"There are so many variables that come into play with defense -- that's why it's the most subjective part of the game to evaluate," one American League manager said. "And with all the significant player movement this year, it's harder than ever to project who's going to be good and who's not."
It's different gems for different appraisers when it comes to defense. Some insiders attach higher value to speed and range than to making all the routine plays, while others say sound defenses are fundamentally superior based on the comfort they provide pitchers -- and managers.
"I'll take the guy who makes the routine play every time over the guy who makes the spectacular play and then kicks the easy one," one American League coach said. "For me, fielding percentage is the best way to judge a defense."
By that line of reasoning, the reigning National League-champion Rockies would have to rank at the top of the heap. The Rocks established an all-time record for fielding percentage at .98925 in 2007, eclipsing by a thread -- .00016 -- the standard set in '06 by the Red Sox.
On the other glove hand, if you favor "The Fielding Bible," authored by John Dewan, you can't be too crazy about the Rockies or the team from Boston that swept them in the World Series.
Neither the Rocks nor the Sox made the top half of defensive teams in 2007, according to the Bible's computer data. Colorado came in 17th, three spots ahead of Boston.
The Blue Jays, Mets, Braves, Royals and Diamondbacks were one through five, according to Dewan's calculations. But major personnel changes figure to impact the Jays and Braves.
Among those who have changed addresses are seven-time Gold Glove outfielder Torii Hunter, whose absence hurts the Twins while significantly enhancing the Angels outfield. Gary Matthews Jr. moves to either side of Hunter, giving manager Mike Sciosica two quality center fielders in the same outfield.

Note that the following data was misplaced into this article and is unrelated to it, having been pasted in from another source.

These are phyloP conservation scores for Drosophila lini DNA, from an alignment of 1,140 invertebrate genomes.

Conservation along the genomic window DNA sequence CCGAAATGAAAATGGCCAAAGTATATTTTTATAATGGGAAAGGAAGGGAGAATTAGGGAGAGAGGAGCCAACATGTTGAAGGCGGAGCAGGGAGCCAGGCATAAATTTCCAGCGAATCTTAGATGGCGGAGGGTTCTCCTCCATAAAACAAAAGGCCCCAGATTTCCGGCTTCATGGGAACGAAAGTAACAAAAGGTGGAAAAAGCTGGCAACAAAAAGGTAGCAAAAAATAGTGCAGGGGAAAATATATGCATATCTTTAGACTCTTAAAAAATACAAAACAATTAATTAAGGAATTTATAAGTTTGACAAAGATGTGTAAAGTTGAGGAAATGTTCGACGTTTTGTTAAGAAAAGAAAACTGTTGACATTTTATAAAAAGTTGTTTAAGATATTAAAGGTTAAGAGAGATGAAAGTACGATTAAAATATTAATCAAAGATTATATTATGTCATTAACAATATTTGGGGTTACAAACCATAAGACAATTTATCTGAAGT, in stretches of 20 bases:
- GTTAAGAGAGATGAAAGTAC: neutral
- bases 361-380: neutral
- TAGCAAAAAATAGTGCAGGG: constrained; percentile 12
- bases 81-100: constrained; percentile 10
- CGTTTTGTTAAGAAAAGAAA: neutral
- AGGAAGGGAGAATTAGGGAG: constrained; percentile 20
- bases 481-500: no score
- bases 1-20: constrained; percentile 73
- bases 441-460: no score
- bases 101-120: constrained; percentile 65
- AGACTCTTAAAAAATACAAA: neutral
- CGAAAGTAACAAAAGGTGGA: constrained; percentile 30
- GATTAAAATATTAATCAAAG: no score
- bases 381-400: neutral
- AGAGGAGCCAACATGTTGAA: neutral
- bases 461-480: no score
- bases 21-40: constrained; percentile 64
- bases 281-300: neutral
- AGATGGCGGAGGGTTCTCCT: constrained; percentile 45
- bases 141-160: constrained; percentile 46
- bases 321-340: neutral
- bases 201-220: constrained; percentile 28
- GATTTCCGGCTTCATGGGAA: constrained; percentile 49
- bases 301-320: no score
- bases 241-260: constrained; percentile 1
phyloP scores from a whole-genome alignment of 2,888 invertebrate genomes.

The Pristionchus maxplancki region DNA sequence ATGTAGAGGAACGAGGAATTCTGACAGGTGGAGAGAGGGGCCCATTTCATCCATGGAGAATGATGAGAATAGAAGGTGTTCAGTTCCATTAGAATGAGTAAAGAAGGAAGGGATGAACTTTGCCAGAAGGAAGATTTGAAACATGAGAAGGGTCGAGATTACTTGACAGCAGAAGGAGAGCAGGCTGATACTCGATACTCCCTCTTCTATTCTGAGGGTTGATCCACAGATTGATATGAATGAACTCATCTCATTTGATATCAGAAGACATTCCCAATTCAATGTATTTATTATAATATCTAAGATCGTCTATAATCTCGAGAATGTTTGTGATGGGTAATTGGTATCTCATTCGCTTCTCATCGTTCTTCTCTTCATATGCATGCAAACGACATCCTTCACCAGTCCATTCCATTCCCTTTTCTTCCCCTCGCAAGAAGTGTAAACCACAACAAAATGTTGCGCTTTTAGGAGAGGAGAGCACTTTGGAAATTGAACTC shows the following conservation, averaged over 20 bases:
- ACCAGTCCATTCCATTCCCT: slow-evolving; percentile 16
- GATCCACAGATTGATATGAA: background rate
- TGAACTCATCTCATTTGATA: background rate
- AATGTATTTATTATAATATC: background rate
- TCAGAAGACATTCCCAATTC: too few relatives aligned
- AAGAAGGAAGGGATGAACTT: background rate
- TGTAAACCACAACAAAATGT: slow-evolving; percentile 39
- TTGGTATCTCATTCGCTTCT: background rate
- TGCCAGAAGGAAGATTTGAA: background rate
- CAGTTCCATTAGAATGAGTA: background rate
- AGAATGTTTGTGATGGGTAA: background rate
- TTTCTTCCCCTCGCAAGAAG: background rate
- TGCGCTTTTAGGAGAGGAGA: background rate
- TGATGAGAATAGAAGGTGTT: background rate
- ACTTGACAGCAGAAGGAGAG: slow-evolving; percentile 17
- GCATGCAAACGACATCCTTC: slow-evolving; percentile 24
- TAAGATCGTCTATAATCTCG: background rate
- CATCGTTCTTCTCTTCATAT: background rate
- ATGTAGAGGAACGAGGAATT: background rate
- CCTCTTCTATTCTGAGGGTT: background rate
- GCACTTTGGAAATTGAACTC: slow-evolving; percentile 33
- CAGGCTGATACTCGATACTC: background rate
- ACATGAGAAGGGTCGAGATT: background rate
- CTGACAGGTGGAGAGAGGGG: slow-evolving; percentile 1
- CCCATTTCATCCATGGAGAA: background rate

Shipping Gold Glove shortstop Orlando Cabrera to the White Sox for Jon Garland, the Angels are rolling the dice that athletic Erick Aybar and steady Maicer Izturis can combine to ease the loss.
The White Sox, meanwhile, could jump dramatically with Cabrera and a healthy Joe Crede on the left side of the infield. They were 28th in the Fielding Bible, with only the Marlins and Devil Rays behind them.
Another Gold Glover changing residence is Aaron Rowand. The Phillies' loss is the Giants' sure-handed gain.
Consulting with a variety of insiders, MLB.com produced the five premier defensive units heading into 2008. Keep in mind, this list, like the standings in the National League West, could change from day to day hinging on how reconfigured units mesh and how many key injuries surface.
1. New York Mets: Johan Santana, whose glove is a matching accessory to his golden arm, will enjoy watching his new teammates pick it. Jose Reyes is the game's premier defensive infielder in the view of advance scouts participating in MLB.com's survey, and his partner on the left side, Gold Glover David Wright, also is first-rate. Ryan Church enhances an outfield that features Gold Glover Carlos Beltran and arguably the game's best all-purpose sub in Endy Chavez. There are no serious chinks in manager Willie Randolph's defensive armor.